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Newberg small business to oversee PCC’s green construction for new center

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Right now it’s just a field, but by next year Newberg will have a fully functioning educational center.

To kick things off, the community is welcome to the Newberg Center ground breaking from 4 to 6 p.m., Wednesday, Oct. 13, Fernwood Road just off of Highway 99W.

A Newberg Minority, Women, and Emerging Small Business is already fast at work making sure the future this facility meets all energy performance guidelines. A Chinese couple from Taiwan, James and Elee Jen, own Energy Performance Engineering and secured work through PCC’s bond to oversee energy-related systems and direct digital control, which integrates HVAC, plumbing, lighting and all energy units together. The small business will oversee the energy efficiency implementation through all building phases – design, construction and occupancy.

A Chinese couple from Taiwan, James and Elee Jen, own Energy Performance Engineering and secured work through PCC’s bond to oversee energy-related systems and direct digital control.

“We are the commissioning agent for this project,” said James Jen. “We implement different layers of quality assurance tasks with designers and builders all the way to the end. Quality and performance have to be integrated into the process. It’s a privilege to work with PCC.”

Construction should begin shortly thereafter so that the center can be completed for fall term 2011. The project is designed as a Net-Zero Ready Building meaning it is designed to produce as much energy as it uses.  An important piece of this is a 7,000-square-foot rooftop photovoltaic array – 20 percent of which will be included in the initial construction of the building. The array’s translucent panels will cover a large outdoor plaza at the entry to the building.

The design includes a super-insulated envelope with natural day lighting throughout. The building will rely primarily on natural ventilation with radiant concrete floors for heating and cooling. All the floors are exposed concrete slabs and concrete shear walls add to the building’s thermal mass to help moderate temperature swings and maintain indoor comfort levels. In addition, the building meets the high-tech needs of a 21st century classroom with integrated digital projectors and wi-fi throughout. These controls are sophisticated systems for commercial buildings and if done right – per the Energy Trust of Oregon guidelines – the college could have its greenest facility yet in its district.

“PCC is really looking to see whether this campus will become net zero in the future,” James Jen added. “It’s a sophisticated system to track with the building’s automated systems, from monitoring to verifying energy consumption. We’ll test the installed systems before the center opens to make sure these energy efficiency goals are met.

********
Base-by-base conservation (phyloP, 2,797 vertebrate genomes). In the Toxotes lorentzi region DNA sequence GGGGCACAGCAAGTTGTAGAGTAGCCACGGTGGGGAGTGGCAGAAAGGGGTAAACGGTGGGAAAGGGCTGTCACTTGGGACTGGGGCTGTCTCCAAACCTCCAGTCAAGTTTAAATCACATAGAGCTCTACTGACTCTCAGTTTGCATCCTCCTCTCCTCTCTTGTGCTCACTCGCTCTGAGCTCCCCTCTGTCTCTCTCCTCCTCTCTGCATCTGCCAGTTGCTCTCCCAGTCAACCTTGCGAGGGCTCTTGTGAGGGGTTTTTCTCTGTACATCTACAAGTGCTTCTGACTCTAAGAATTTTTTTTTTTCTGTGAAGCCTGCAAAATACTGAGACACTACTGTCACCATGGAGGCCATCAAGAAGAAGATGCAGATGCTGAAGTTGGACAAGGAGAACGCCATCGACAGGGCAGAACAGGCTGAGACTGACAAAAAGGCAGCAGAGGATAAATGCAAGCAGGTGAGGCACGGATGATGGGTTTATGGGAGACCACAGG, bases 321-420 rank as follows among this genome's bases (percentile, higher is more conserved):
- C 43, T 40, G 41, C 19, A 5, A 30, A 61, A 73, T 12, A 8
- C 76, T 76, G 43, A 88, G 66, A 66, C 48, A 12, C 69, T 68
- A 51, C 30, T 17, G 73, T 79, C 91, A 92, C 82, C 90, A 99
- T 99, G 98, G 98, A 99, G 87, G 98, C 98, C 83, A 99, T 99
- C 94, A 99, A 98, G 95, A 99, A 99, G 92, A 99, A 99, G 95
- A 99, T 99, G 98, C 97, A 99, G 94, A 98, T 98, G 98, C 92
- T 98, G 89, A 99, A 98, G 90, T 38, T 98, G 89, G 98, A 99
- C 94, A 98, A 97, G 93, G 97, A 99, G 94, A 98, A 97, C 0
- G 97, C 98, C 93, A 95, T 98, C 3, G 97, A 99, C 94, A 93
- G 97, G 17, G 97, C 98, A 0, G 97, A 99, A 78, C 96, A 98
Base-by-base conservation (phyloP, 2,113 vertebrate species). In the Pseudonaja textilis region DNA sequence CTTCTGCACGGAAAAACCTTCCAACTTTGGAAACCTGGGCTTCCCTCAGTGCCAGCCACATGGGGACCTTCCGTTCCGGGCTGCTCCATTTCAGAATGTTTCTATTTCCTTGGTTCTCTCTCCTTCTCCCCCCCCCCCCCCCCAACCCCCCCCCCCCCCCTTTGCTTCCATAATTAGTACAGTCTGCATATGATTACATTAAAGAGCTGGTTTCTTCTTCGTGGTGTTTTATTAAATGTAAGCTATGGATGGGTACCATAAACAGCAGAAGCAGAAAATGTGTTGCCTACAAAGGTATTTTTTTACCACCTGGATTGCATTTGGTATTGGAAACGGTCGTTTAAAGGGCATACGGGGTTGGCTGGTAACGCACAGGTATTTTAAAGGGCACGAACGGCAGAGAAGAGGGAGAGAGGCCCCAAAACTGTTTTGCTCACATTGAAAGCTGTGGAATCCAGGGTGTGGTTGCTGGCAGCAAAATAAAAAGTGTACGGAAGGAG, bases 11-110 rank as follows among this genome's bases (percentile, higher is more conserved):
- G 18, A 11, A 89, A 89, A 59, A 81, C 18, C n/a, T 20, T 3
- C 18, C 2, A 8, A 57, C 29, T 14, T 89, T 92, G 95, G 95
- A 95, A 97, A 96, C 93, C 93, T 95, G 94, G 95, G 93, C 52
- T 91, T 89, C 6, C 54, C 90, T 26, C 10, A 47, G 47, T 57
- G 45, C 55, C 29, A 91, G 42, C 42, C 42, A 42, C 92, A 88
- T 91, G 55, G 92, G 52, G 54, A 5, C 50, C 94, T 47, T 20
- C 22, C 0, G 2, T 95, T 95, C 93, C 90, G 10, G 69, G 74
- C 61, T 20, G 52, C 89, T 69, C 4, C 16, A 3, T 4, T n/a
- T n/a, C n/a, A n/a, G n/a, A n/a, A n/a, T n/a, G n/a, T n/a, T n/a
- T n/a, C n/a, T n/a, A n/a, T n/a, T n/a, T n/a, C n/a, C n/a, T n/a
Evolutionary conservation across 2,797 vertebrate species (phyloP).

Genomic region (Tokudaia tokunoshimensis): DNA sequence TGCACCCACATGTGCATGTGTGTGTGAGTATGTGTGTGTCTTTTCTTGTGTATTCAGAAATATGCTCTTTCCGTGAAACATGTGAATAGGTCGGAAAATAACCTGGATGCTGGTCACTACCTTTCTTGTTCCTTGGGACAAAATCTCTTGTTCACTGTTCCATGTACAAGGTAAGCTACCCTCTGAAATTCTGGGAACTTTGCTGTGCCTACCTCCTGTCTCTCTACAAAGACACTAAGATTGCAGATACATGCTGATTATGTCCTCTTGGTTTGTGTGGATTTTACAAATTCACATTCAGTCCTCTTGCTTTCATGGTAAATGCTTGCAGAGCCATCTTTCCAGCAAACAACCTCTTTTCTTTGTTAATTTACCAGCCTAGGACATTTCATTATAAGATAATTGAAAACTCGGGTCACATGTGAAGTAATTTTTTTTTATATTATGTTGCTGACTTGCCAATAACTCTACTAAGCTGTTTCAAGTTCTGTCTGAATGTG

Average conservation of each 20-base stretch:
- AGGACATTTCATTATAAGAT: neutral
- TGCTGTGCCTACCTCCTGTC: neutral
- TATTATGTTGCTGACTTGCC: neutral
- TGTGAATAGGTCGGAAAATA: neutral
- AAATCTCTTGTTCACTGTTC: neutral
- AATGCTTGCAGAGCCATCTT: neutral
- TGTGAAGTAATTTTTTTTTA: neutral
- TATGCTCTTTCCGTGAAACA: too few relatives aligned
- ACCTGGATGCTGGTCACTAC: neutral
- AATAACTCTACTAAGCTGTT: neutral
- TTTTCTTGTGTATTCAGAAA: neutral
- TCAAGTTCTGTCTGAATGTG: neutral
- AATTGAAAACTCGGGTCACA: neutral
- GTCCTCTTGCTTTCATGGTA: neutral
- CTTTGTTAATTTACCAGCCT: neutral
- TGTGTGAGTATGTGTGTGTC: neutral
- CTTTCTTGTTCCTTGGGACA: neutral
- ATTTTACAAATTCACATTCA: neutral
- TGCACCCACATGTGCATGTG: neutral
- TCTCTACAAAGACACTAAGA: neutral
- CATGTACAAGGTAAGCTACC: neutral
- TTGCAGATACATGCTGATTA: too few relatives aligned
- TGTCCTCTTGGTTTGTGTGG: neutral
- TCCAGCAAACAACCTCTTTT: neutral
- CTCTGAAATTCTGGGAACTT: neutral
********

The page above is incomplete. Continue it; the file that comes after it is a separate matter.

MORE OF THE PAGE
The Newberg Center schematic by Henneberry Eddy Architects.

James met Elee Jen at Oregon State University where he was pursuing his degree in engineering, and she in graduate school earning her master degree in chemistry. James eventually earned industrial and mechanical engineering degrees. Before starting his business, he had been working for a number of high tech facilities as an engineer, mainly in Salem, and then as a design engineer and control contractor where he became very familiar with building automated systems. That led the Jen’s to establish Energy Performance Engineering in 2005.

“Commissioning is the missing link between a high-performance building and low-performance,” he said. “So that means a lot of waste if not done right. When we have the quality assurance process properly integrated, it will turn out to be a good project.” The couple moved to Newberg in 2001 to be between Salem and Portland where most of the companies they work with are located. After nine years in the city, the Jens love being a part of Newberg.

“Its very different and we like it,” Elee said. “This is the city we belong to and feel that even though it’s not a big city, it’s a close, tight-knit community. We like that.”

Gary Sutton, Newberg Center Project Manager, said PCC has made it a priority to hire MWESB companies for bond projects. Thanks to the directive by the PCC Board of Directors, the college is striving to have 20 percent of the contract jobs go to local MWESB firms. In the early stages of the bond planning and construction, PCC has hired 41 firms to date.  Check out what PCC is doing with a Beaverton firm for the Cascade Campus renovations. “We make regular presentations at the Oregon Association of Minority Entrepreneurs, meet with neighborhood associations across the district, and host monthly meet-and-greets in our bond office for MWESB firms and PCC bond program staff,” Sutton said.

The site of the future Newberg Center.

In December 2009, PCC bought 16 acres behind Providence Newberg Medical Center, on Fernwood Road just off of Highway 99W to serve the growing educational demand of Yamhill County. Until the permanent facility is built, PCC will offer classes this fall at an interim site – the Chehalem Cultural Center (415 E Sheridan St in Newberg 97132), featuring more than 30 sections of lower division transfer courses. The Jens feel local residents are going to like what they see next year. “I think people in Newberg are really embracing this,” Elee said.

About James Hill

James G. Hill, an award-winning journalist and public relations writer, has been the Communications Specialist for the Office of Public Affairs at Portland Community College since November of 1999. A graduate of Portland State University, J... more »


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